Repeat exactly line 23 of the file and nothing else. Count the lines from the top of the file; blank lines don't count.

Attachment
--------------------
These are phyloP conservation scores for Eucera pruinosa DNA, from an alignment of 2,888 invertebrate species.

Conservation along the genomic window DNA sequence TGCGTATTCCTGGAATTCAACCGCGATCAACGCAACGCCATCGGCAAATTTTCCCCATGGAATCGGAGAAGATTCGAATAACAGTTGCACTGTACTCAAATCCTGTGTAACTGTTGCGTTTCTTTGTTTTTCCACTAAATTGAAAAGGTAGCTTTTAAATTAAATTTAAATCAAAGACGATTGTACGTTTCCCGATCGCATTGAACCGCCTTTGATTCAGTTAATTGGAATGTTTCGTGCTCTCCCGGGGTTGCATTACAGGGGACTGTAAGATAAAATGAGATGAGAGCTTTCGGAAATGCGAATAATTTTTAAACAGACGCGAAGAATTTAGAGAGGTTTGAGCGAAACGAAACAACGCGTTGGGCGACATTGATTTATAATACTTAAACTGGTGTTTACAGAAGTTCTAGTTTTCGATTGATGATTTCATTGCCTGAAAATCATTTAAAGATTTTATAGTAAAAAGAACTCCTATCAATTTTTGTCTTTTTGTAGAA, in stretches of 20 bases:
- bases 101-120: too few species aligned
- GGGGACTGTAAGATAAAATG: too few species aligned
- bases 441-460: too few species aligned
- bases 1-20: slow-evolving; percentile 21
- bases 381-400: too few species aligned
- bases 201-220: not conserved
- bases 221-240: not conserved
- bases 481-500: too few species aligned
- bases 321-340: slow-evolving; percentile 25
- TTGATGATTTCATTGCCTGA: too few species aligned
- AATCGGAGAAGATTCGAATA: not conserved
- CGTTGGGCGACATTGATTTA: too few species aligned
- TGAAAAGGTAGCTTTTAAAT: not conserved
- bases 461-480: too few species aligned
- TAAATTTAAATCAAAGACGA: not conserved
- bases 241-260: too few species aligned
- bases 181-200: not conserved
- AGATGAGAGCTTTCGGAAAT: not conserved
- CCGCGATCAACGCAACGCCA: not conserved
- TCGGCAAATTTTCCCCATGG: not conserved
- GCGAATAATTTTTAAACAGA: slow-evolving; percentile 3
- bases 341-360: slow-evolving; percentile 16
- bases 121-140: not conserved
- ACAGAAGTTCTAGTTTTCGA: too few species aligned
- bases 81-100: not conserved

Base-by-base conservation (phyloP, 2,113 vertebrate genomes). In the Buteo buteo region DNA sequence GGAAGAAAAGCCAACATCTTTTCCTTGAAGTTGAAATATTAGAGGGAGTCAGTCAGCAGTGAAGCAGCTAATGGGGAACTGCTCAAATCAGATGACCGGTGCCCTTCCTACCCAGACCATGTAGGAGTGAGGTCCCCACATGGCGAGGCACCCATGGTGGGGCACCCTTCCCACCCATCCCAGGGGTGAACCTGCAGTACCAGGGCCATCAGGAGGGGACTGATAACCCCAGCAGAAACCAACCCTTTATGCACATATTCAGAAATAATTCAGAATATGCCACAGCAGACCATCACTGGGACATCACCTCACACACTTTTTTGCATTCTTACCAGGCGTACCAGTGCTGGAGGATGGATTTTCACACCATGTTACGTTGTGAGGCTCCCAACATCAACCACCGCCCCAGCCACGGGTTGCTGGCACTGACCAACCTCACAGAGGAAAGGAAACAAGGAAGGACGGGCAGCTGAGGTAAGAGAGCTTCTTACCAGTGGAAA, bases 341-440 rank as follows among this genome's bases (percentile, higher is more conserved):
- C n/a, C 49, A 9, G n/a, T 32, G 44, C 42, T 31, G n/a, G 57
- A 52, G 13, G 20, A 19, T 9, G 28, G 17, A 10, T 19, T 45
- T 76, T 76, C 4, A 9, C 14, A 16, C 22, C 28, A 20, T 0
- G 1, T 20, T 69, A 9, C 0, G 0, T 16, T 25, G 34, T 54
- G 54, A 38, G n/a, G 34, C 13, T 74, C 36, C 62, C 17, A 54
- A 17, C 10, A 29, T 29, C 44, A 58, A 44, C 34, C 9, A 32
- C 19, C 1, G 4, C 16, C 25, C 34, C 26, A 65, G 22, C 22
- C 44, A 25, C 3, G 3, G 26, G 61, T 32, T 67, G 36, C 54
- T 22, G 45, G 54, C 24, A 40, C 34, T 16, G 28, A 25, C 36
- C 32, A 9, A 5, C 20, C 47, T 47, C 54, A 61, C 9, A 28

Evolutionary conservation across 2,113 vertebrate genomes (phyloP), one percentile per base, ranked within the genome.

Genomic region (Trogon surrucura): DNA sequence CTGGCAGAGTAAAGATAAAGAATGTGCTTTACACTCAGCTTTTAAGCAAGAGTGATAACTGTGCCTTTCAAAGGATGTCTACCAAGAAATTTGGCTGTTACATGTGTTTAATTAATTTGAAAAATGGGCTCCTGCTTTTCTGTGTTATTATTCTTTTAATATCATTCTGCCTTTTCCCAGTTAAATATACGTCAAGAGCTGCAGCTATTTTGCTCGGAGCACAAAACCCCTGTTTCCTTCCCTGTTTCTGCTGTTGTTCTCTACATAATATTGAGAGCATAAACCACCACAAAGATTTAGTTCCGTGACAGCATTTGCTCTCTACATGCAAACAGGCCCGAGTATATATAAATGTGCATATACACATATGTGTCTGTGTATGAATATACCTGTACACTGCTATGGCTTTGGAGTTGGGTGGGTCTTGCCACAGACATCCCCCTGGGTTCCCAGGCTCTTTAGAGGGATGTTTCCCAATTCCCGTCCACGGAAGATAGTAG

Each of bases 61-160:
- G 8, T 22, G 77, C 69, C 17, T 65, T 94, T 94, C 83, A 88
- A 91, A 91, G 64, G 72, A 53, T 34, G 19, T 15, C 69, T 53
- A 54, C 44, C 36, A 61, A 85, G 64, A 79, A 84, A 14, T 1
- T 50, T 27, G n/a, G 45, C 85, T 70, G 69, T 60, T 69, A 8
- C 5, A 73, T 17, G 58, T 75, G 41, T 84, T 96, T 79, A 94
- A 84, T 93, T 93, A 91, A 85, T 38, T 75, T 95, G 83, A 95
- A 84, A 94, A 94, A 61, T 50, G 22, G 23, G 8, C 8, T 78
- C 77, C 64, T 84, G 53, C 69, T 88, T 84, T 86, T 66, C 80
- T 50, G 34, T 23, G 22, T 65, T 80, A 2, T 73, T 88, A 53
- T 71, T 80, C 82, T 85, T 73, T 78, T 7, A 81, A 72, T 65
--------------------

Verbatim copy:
- GCGAATAATTTTTAAACAGA: slow-evolving; percentile 3